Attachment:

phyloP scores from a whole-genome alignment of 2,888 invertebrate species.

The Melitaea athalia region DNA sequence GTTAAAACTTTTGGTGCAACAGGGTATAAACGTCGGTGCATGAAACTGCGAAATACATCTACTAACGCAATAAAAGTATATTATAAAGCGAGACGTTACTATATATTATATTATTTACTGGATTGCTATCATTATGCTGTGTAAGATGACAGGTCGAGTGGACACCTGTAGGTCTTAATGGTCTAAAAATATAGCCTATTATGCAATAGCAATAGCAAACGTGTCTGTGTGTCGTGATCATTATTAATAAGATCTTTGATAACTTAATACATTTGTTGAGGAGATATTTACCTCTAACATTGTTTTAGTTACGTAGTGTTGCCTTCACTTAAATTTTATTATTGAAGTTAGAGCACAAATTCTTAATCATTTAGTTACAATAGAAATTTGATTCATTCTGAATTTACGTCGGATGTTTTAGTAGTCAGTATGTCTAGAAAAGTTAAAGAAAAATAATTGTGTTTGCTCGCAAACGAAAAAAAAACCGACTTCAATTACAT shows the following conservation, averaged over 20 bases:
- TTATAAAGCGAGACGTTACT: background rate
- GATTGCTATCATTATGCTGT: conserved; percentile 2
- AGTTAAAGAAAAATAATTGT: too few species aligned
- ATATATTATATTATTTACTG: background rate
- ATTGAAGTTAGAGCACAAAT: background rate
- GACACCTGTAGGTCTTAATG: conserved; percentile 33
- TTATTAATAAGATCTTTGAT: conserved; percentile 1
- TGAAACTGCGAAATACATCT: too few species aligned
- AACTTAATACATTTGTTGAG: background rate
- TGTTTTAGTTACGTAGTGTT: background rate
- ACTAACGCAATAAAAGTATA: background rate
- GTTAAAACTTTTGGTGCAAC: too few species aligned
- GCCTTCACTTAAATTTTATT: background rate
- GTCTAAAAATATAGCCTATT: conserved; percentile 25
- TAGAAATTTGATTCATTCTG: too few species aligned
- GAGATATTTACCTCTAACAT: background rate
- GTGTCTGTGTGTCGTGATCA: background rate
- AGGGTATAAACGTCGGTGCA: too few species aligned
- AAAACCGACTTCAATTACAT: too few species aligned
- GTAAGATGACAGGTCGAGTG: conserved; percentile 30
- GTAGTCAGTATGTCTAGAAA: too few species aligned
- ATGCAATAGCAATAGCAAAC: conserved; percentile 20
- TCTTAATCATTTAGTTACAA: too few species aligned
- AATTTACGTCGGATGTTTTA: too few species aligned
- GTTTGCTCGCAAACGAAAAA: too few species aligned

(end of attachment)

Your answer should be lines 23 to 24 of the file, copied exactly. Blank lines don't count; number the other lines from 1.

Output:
- GTAGTCAGTATGTCTAGAAA: too few species aligned
- ATGCAATAGCAATAGCAAAC: conserved; percentile 20